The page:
Monday, Sep 15, 2014

Mobile, Ala. – The morning that a week-long trial was set to begin, the law firm of Cunningham Bounds finalized a $5,000,000 settlement for the Estate of Paul E. Hodgson, III, in a wrongful death lawsuit filed against Cavco, Inc.; AIS, LLC; Big Rock Transportation, LLC; and JVR Transportation, LLC. The lawsuit stemmed from an August 20, 2012, incident where Paul E. Hodgson, III, was crushed to death by two high-density polyethylene (HDPE) pipes that rolled off a flatbed trailer at a Hertz Service Pump & Compressor facility in Theodore. Mr. Hodgson was 54 years-old when he was killed.

“We hope that holding these companies accountable will give some measure of comfort to the family,” said Robert Mitchell of Cunningham Bounds. “This was a devastating event, and just getting to this point took the family’s dedication and courage.”

On August 16, 2012, in Canton, Ohio, Cavco, Inc. and AIS, LLC loaded 50-foot sections of HDPE pipe onto a flatbed trailer that was bound for Theodore and that was operated by JVR Transportation, LLC and Big Rock Transportation, LLC. Neither the freight handlers nor the commercial driver placed any safety devices to secure the top layer of pipe from lateral movement when unstrapped. On August 20, 2012, shortly after the trailer arrived at the Hertz facility in Theodore, the commercial driver removed straps from the top layer of pipe without warning other unloading personnel that the pipe was unsecured and without ensuring that no persons were in harm’s way. Two of the HDPE pipes weighing nearly 1-ton rolled off the trailer and crushed Mr. Hodgson.

In the lawsuit, the Plaintiff alleged that, in addition to using straps, industry pipe- loading standards and the Federal Motor Carrier Safety Regulations require the use of chocks, wedges, vertical stakes or other similar safety devices to secure HDPE pipe from rolling laterally off a trailer. The Plaintiff further alleged that commercial drivers have a responsibility to ensure that unloading areas are safe before unstrapping cargo. Discovery in the lawsuit revealed that the potentially fatal risks of HDPE pipe were well-known to the defendants, but that none of them had implemented any corporate policies or protocols to ensure that the required safety measures were implemented.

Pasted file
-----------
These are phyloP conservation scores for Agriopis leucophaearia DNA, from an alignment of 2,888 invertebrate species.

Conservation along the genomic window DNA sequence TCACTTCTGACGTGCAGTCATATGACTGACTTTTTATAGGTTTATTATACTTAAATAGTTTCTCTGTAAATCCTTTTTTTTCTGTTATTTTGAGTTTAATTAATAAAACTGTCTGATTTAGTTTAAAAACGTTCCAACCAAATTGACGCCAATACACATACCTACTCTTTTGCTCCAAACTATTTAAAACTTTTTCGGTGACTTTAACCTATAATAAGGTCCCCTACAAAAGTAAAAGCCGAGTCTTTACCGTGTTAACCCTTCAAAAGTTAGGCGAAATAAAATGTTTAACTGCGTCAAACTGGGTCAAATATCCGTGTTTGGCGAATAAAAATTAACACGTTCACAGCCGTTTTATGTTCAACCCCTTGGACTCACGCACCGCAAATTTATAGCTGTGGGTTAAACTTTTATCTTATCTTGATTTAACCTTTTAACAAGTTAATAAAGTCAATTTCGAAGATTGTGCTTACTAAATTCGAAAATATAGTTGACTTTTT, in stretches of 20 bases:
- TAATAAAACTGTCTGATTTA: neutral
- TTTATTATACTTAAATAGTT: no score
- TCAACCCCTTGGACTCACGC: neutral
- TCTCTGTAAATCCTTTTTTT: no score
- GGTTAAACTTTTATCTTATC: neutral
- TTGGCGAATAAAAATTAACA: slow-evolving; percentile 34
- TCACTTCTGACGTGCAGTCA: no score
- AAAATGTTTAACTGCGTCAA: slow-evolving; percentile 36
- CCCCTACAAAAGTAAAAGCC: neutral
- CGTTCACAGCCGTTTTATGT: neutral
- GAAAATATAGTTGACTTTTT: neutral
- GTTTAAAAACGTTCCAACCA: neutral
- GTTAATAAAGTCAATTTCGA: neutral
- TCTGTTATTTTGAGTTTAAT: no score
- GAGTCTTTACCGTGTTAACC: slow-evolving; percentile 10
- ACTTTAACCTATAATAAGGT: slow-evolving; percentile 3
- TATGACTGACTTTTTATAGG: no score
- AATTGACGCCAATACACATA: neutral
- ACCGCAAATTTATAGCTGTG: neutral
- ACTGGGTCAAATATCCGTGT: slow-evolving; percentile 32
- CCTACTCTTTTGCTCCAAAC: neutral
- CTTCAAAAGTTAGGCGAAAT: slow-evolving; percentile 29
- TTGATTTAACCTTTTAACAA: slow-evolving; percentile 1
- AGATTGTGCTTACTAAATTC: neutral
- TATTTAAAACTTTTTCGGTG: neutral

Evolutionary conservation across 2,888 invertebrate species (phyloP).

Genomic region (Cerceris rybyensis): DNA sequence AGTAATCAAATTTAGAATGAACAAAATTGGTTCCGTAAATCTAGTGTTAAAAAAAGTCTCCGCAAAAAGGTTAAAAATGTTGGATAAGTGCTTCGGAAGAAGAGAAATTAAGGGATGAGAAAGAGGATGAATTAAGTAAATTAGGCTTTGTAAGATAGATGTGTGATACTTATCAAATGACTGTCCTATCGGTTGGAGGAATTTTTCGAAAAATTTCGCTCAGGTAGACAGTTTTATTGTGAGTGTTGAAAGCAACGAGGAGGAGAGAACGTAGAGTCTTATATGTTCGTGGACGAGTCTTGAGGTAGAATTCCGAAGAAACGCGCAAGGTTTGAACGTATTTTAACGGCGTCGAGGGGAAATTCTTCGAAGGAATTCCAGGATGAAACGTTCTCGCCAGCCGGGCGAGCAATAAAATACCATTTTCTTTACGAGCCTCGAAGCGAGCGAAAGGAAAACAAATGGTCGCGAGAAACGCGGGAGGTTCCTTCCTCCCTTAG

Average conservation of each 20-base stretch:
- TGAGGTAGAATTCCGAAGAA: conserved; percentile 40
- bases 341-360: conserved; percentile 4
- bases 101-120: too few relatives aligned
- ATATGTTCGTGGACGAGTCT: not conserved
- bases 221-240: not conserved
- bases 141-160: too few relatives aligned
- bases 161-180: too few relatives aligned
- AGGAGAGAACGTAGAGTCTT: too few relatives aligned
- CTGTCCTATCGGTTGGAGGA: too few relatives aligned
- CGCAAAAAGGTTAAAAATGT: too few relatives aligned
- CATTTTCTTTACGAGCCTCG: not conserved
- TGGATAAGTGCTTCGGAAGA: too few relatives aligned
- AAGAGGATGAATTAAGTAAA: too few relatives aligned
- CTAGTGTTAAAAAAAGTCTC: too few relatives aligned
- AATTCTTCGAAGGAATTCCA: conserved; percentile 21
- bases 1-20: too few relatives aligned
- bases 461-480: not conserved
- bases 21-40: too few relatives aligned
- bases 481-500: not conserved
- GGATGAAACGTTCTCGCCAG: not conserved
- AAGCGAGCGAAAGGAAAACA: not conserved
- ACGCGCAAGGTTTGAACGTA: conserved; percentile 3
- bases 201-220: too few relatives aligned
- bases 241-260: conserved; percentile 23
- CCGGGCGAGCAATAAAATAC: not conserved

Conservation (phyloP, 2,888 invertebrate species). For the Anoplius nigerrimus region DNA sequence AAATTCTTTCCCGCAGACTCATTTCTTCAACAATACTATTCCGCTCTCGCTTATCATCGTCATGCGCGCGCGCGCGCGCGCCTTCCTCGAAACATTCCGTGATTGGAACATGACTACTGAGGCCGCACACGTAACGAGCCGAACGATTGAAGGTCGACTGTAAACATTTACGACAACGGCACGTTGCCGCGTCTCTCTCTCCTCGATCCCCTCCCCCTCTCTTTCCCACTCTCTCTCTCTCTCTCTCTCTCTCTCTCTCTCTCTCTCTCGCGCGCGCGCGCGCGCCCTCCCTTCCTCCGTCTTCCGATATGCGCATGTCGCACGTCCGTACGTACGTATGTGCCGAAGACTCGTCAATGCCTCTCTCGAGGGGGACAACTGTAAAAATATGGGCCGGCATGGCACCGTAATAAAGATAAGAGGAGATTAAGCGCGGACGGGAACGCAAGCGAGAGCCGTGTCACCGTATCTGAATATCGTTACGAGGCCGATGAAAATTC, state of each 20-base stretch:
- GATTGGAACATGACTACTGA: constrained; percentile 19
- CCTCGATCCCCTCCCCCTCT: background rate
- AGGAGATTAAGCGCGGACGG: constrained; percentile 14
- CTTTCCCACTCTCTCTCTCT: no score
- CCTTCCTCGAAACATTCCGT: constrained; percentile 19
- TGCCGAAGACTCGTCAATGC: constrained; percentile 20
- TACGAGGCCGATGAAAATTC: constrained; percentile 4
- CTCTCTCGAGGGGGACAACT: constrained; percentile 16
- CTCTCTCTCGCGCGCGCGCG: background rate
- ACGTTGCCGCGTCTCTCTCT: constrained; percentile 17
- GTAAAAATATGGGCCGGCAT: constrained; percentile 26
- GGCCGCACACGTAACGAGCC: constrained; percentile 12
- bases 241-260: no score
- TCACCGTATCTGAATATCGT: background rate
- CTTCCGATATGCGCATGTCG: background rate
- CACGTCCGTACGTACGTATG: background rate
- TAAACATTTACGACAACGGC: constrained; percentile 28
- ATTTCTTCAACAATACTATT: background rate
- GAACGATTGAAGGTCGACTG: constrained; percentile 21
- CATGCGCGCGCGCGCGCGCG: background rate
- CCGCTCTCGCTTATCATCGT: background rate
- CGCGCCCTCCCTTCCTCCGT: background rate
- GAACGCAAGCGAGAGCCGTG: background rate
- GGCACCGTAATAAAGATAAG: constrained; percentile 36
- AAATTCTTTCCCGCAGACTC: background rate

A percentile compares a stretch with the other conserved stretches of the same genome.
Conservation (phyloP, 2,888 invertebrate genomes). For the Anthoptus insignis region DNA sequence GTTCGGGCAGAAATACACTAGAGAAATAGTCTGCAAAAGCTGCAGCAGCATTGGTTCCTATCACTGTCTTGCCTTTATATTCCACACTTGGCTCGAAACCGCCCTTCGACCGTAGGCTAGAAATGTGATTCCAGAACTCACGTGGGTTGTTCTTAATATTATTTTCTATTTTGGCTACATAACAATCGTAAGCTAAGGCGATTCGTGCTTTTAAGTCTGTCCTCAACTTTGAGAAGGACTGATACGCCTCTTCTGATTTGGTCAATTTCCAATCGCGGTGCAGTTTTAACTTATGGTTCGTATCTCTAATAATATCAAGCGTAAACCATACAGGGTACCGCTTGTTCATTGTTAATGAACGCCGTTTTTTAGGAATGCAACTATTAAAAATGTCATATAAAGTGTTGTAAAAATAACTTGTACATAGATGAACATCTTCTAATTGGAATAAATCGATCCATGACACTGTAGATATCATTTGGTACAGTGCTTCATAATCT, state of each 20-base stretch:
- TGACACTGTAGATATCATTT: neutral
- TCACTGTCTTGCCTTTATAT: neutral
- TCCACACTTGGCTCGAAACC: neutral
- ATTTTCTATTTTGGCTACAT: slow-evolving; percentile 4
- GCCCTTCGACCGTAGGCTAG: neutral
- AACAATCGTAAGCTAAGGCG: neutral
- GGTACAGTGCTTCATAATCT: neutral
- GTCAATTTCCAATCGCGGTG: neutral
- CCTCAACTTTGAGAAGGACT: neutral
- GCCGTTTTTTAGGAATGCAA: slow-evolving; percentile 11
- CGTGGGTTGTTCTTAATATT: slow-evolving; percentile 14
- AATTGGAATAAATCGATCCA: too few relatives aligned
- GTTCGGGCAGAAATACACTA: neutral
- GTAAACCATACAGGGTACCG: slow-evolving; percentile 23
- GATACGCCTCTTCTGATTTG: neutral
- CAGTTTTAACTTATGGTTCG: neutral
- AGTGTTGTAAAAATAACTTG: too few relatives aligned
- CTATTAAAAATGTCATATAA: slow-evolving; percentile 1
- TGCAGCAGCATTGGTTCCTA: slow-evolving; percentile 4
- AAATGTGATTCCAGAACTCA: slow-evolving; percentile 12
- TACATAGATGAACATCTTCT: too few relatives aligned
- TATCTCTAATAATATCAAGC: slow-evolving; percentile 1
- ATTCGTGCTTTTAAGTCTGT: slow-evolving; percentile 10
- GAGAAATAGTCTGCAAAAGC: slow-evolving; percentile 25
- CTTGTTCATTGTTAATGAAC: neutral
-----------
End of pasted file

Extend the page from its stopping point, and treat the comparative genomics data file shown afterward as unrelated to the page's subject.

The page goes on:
“Sadly, this case proves again what has long been known. When companies take short-cuts in safety, tragedy is almost sure to follow,” said Mitchell. “Paul’s death would’ve been prevented if any one of these defendants had followed even the most basic safety principles.”

Robert L. Mitchell and George W. “Skip” Finkbohner of Cunningham Bounds, LLC, served as co-lead counsel for the Plaintiffs.

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